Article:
CAMDEN — After the CEO of Campbell's Soup quit President Trump's manufacturing jobs initiative a day after saying she would remain, Trump disbanded the entire panel.

Denise Morrison said Trump's comments on Tuesday blaming "many sides" for the deadly Charlottesville, Virginia, demonstrations made her reconsider her commitment to the initiative.

Shortly after Morrison's announcement, Trump tweeted that the panel was disbanded.

"Rather than putting pressure on the business people of the Manufacturing Council & Strategy & Policy Forum, I am ending both. Thank you all," Trump tweeted after Denise Morrison announced her resignation.

Alex Gorsky sits to the left of President Trump at the first meeting of his Manufacturing Jobs Initiative (Chip Somodevilla/Getty Images)

"Racism and murder are unequivocally reprehensible and are not morally equivalent to anything else that happened in Charlottesville," Morrison said in a statement Wednesday. "I believe the President should have been – and still needs to be – unambiguous on that point. Following yesterday’s remarks from the President, I cannot remain on the Manufacturing Jobs Initiative. I will continue to support all efforts to spur economic growth and advocate for the values that have always made America great."

3M CEO Inge Thulin announced in a statement on Wednesday his resignation from the panel, saying sustainability, diversity and inclusion are his personal values and are also fundamental to 3M's vision.

Alex Gorsky, the head of New Brunswick-based Johnson & Johnson said in a statement that he too was planning to step down following the president's Tuesday comments had Trump not disbanded the panel.

"Johnson & Johnson has a responsibility to remain engaged as important policy decisions are made. That hasn't changed. The President’s most recent statements equating those who are motivated by race-based hate with those who stand up against hatred is unacceptable and has changed our decision to participate in the White House Manufacturing Advisory Council. We will continue to support, advocate and champion policies and programs that make this country and the world healthier, stronger and more united," the chairman and CEO said in a statement.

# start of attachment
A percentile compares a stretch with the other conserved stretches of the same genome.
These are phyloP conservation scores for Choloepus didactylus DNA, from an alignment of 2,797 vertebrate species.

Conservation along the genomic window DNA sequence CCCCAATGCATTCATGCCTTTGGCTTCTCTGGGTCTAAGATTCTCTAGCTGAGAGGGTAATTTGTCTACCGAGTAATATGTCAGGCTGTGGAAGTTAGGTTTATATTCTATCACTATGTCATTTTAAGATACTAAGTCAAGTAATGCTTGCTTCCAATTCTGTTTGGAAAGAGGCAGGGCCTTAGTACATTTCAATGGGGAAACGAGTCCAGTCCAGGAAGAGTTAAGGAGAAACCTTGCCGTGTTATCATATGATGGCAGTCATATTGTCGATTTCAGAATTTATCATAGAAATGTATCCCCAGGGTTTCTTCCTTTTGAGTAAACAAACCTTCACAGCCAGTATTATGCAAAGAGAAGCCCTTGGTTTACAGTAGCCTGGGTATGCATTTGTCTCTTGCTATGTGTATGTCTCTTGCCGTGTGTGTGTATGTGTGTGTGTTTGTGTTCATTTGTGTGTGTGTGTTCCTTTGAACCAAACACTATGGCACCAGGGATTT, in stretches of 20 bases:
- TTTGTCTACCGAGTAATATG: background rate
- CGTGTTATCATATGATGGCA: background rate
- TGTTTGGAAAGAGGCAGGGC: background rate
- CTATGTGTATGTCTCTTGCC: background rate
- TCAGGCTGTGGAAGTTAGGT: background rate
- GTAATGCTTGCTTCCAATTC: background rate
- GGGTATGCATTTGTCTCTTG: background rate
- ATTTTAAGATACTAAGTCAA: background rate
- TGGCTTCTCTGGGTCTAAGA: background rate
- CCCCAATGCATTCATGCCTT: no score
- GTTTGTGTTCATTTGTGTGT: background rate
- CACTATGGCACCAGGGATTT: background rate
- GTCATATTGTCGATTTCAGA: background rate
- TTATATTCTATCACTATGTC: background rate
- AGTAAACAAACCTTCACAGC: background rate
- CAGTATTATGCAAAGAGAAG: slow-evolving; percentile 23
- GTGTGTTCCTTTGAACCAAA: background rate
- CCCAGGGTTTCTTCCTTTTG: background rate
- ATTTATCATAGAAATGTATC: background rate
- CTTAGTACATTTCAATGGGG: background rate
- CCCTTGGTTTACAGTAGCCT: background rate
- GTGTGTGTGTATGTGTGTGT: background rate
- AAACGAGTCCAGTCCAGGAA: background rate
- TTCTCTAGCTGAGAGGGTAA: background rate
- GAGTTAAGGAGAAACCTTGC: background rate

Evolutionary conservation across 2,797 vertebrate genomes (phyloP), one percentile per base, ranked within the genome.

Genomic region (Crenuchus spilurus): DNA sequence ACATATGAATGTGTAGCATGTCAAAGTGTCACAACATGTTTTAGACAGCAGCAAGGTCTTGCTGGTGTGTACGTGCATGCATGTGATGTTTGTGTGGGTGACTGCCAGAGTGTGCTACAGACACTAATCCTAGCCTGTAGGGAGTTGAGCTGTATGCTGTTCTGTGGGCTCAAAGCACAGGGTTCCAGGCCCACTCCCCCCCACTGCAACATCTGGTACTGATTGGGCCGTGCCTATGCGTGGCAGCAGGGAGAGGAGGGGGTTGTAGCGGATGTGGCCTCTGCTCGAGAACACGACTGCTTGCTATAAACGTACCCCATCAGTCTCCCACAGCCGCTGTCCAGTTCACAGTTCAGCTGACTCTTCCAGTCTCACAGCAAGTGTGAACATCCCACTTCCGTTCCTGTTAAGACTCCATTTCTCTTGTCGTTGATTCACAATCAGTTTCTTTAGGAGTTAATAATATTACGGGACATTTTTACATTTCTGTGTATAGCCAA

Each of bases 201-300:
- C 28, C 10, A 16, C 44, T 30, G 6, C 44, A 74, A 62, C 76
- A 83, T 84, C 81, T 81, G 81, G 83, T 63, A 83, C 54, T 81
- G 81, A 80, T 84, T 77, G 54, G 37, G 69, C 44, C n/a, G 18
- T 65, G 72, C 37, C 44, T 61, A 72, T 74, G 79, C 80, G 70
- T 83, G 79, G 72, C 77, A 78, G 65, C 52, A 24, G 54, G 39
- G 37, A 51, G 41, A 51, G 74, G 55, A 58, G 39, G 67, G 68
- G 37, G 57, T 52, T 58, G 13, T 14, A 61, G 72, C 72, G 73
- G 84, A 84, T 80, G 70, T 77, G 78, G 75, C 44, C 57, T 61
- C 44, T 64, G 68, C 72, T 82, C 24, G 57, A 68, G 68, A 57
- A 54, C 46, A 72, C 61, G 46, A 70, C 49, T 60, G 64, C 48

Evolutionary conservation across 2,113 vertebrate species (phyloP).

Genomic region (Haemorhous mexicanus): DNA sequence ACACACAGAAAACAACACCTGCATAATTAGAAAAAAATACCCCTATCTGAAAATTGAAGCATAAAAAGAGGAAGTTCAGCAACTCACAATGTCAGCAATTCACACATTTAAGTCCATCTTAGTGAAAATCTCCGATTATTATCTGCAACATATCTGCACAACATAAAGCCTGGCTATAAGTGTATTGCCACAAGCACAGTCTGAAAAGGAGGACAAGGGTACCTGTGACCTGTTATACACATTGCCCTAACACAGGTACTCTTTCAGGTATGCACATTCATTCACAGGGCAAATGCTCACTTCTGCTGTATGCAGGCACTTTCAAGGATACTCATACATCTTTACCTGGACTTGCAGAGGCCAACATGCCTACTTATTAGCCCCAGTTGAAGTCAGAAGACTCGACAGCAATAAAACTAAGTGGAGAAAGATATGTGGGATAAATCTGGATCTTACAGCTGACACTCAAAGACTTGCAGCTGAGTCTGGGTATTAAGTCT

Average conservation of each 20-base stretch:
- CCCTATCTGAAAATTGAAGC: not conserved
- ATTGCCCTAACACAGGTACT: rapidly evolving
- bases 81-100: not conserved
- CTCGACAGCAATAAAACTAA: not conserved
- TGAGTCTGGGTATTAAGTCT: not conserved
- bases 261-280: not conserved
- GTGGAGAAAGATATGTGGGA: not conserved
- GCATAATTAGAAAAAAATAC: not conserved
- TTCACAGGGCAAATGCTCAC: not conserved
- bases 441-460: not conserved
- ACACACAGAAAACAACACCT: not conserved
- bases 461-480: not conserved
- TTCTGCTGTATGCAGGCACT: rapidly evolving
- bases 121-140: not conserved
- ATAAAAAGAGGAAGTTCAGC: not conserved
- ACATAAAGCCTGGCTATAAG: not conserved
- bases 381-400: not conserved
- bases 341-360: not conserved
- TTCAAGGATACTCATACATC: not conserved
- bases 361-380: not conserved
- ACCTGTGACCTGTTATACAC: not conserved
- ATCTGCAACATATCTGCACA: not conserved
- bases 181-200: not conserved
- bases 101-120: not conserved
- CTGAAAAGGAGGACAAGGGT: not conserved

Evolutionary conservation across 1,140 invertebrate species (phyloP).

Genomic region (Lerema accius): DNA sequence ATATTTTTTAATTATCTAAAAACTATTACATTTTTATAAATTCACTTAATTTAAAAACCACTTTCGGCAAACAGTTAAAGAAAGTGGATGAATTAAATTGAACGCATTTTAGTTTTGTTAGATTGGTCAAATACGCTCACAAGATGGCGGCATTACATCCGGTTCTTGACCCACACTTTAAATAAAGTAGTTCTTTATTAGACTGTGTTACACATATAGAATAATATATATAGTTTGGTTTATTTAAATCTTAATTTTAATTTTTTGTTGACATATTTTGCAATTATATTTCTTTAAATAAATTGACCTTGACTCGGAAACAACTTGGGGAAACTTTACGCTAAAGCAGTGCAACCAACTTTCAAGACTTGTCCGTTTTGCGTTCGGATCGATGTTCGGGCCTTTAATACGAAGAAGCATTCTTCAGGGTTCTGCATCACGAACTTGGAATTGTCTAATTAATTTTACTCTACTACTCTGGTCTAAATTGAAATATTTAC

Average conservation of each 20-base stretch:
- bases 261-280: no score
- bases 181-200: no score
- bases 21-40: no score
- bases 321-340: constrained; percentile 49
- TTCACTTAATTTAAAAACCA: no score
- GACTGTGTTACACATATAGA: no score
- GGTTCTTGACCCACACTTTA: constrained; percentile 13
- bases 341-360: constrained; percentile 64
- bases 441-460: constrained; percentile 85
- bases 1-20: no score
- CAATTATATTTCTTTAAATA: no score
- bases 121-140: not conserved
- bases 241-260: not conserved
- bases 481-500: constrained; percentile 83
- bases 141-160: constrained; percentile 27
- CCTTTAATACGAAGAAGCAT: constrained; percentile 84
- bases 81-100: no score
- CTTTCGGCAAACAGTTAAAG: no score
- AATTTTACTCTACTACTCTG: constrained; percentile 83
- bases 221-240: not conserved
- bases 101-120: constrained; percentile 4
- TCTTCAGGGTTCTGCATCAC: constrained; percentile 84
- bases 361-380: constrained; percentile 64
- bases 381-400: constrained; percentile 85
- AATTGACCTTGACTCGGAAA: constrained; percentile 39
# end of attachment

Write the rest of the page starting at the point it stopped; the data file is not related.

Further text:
Gorsky said earlier that J&J has an important voice that needs to be heard and he would remain.

"If we aren’t in the room advocating for global health as a top priority, if we aren’t there standing up for our belief in diversity and inclusion, or if we fail to speak out when the situation demands it, then we have abdicated our Credo responsibility. We must engage if we hope to change the world and those who lead it," Gorsky's statement read.

The credo states in part, "We are responsible to the communities in which we live and work and to the world community as well."

Morrison echoed a similar sentiment an earlier statement that she will also remain.

"We believe it continues to be important for Campbell to have a voice and provide input on matters that will affect our industry, our company and our employees in support of growth," the company said in its statement.

The other member from New Jersey, Merck CEO Kenneth Frazier, left the panel. He was the only black executive on the board. He wrote on Twitter Monday that "America's leaders must honor our fundamental values by clearly rejecting expressions of hatred, bigotry and group supremacy, which runs counter to the American ideal that all people are created equal."

Gorsky said that he respects the decision of others to leave the initiative. "I respect their decision as a matter of personal conscience. Given the events of the past few days, I can understand the concerns—even the fear—that some people have expressed. These are difficult days for everyone."

The stated purpose of the initiative is to "share their experiences and gain their insights" on a regular basis.

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